By James Morgan
Science reporter, BBC News, Chicago
Lyn Evans says the magnet incident was a real setback for Cern
Europe’s particle physics lab, Cern, is losing ground rapidly in the race to discover the elusive Higgs boson, or “God particle”, its US rival claims.
The particle, whose existence has been predicted by theoreticians, would help to explain why matter has mass.
Finding the Higgs is a major goal of Cern’s Large Hadron Collider (LHC).
But the US Fermilab says the odds of its Tevatron accelerator detecting the famed particle first are now 50-50 at worst, and up to 96% at best.
Both machines hope to see evidence of the Higgs by colliding sub-atomic matter at very high speeds. If it exists, the Higgs should emerge from the debris.
The LHC has been out of action since last September when an accident damaged some of the magnets that make up its giant colliding ring.
Project leader Lyn Evans conceded the enforced downtime might cost the European lab one of the biggest prizes in physics.
Cern and Fermilab officials squared up at the American Association for the Advancement of Science (AAAS) annual meeting in Chicago.
Identifying the so-called God Particle has been a target for the European Organization for Nuclear Research (Cern) ever since the LHC was first conceived in the early 1980s.
We are increasing data set very quickly. And they [Cern] are feeling the heat
Dmitri Denisov, Fermilab
At the launch of the LHC near Geneva in September, some scientists predicted the Higgs would be revealed as soon as summer 2009.
But just one week later, an accident occurred which will halt experiments at the accelerator for at least 12 months.
Fermilab has taken advantage, cranking up the intensity of research at their Tevatron accelerator in Illinois.
Director Pier Oddone presented the Tevatron’s latest data at the AAAS meeting.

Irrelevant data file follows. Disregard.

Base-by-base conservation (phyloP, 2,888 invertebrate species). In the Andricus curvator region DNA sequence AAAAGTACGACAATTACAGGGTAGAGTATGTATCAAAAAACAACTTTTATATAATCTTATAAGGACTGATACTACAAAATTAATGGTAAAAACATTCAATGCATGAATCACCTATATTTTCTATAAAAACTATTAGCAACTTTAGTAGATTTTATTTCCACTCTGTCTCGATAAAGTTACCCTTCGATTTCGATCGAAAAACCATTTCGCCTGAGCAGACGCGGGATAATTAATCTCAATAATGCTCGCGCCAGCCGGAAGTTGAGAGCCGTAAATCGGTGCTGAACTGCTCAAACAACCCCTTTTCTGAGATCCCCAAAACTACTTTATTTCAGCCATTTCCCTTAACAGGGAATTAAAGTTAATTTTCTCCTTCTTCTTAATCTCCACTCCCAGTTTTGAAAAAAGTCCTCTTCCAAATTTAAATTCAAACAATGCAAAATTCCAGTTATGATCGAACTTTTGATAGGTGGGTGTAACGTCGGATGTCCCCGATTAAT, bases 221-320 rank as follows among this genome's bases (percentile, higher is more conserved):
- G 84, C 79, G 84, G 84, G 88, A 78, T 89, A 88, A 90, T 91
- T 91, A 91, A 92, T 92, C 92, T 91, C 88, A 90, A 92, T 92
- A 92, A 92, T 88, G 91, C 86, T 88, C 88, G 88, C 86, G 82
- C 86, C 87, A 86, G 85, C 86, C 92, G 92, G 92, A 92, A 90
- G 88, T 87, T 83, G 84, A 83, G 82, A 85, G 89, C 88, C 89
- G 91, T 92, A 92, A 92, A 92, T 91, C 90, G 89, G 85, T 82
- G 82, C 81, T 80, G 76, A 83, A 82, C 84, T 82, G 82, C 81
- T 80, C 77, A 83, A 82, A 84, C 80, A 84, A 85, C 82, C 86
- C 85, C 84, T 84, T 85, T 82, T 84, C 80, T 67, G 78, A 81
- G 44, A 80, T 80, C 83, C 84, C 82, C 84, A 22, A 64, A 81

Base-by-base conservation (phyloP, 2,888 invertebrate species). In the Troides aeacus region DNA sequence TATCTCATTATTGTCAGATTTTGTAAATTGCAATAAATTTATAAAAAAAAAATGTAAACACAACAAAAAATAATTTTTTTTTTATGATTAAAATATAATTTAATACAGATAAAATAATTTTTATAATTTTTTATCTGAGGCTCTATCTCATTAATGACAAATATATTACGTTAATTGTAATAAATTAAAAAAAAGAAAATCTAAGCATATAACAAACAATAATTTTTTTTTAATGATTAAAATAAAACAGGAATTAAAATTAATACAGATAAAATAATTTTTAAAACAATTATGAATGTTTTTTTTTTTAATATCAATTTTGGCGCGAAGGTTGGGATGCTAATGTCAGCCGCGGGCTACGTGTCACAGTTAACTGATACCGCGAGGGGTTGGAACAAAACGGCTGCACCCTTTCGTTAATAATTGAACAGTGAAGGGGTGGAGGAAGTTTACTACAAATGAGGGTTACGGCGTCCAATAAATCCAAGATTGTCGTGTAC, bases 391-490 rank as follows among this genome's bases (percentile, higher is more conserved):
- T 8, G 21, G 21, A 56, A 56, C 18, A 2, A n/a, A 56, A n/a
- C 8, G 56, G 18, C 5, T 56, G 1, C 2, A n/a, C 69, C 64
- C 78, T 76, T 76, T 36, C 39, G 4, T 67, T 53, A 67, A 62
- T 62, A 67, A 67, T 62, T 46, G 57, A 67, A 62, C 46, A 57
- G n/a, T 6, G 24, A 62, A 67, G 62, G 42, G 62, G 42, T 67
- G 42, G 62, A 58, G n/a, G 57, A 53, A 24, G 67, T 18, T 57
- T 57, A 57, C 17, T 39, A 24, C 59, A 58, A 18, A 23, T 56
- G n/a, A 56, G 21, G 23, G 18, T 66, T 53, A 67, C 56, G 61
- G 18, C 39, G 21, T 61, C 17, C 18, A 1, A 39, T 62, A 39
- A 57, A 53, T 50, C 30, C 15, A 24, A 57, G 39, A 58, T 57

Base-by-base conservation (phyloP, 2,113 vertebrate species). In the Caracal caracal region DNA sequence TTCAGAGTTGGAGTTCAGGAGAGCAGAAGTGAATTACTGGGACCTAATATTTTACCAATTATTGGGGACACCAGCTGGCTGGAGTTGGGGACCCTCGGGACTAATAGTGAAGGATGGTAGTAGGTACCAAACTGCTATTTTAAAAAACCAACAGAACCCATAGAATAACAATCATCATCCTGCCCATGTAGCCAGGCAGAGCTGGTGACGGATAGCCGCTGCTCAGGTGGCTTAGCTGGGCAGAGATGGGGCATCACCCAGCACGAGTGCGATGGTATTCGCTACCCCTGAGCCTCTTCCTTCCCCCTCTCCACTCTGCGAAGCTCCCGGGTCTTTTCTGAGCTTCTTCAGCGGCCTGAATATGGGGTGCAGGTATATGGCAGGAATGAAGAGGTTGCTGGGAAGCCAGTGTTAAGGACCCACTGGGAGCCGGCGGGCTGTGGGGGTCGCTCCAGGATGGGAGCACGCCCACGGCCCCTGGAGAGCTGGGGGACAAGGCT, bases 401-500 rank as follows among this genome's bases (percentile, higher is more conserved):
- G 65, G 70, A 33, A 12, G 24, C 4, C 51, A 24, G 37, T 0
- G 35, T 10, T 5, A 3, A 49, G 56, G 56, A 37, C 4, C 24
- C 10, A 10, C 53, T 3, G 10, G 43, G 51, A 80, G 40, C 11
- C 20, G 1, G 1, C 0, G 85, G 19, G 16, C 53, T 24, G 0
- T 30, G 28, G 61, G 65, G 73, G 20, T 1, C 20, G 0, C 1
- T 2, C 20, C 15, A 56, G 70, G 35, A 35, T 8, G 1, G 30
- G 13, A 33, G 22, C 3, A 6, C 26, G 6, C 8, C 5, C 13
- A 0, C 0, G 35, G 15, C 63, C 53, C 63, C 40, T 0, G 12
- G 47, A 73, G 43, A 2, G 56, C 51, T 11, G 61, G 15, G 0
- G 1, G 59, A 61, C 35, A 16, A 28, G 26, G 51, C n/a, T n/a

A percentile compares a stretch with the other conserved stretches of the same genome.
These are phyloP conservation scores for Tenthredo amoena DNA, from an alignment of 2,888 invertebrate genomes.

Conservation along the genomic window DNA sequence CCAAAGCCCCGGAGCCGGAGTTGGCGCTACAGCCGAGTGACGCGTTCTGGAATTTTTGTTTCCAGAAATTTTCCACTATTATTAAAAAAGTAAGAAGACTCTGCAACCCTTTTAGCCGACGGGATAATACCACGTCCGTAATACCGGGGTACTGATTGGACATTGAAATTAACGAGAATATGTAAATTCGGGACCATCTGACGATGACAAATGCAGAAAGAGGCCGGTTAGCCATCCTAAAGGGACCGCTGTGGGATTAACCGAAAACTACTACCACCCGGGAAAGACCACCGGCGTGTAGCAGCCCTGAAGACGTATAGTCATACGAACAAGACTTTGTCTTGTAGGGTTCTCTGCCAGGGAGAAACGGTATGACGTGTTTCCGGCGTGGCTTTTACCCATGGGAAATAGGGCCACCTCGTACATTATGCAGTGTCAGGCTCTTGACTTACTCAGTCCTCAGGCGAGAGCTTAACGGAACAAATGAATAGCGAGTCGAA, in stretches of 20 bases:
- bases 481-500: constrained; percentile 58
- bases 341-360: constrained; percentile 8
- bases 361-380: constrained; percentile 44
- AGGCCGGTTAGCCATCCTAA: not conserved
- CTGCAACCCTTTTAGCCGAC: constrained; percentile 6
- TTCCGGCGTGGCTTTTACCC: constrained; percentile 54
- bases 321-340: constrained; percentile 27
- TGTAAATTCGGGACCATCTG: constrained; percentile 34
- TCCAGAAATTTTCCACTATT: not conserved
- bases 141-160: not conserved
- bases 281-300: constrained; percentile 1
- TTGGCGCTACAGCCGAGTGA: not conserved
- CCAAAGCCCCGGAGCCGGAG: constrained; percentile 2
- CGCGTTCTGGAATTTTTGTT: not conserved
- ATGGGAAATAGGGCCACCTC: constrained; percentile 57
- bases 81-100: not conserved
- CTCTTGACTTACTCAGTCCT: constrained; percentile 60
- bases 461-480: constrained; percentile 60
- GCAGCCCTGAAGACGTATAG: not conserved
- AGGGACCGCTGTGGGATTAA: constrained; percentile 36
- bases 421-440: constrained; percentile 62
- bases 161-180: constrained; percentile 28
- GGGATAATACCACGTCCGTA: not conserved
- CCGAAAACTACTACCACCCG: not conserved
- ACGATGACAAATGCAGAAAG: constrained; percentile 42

“We now have a very, very good chance that we will see hints of the Higgs before the LHC will,” said his Fermilab colleague, Dr Dmitri Denisov.
“I think we have the next two years to find it, based on the start date Lyn Evans has told us.
“And by that time we expect to say something very strong.
“The probability of our discovering the Higgs is very good – 90% if it is in the high mass range.
“And the chances are even higher – 96% – if its mass is around 170GeV (giga-electron volts).
“In that case we would be talking about seeing hints of the Higgs by this summer.”
The smaller the mass of the particle, the more difficult and time-consuming it will be for Fermilab to detect.
The Tevatron is located at Fermilab near Chicago
But even at the lowest end of the range, the chances are “50% or above”, according to Mr Oddone.
“Tevatron is running extremely well. We are in the peak of our shape,” added Dr Denisov.
“We are increasing our data-set very quickly. And they are feeling the heat.
“Instead of having their usual Christmas break – of two months – [LHC scientists] are planning to run all the way through.
“It’s a race. Whoever is first is first.”
Fermilab estimates that the Tevatron has already picked out about eight collision events which may be hints of the Higgs.
But until the number crunching is done, it is not possible to distinguish these from “background noise”.
Sitting shoulder-to-shoulder with Dr Denisov was his counterpart Professor Lyn Evans, LHC project leader.
“The race is on,” he told BBC News.
“The Tevatron is working better than I ever imagined it could. They are accumulating data like mad.
“The setback with the LHC has given them an extra time window. And they certainly will make the most of it.
“If they do find the Higgs, good luck to them. But I think it’s unlikely they will find it before the LHC comes online. They may well be in a position to get a hint of the Higgs but I don’t think they’ll be in a position to discover it.
“And of course, if it’s not in the mass range they think it is, they have no chance of discovering it at all. Pier Oddone put the odds at 50-50 but I think it’s less than that.
“In one year, we will be competitive. After that, we will swamp them.”
The competition was healthy for “both parties”, added Professor Evans. Though missing out on the Higgs would be a “sour consolation”, he admitted.
“The trouble is, the LHC has been sold on being built for the Higgs.
“But don’t forget, there is also a whole spectrum of physics to be investigated at the LHC which the Tevatron can never do.”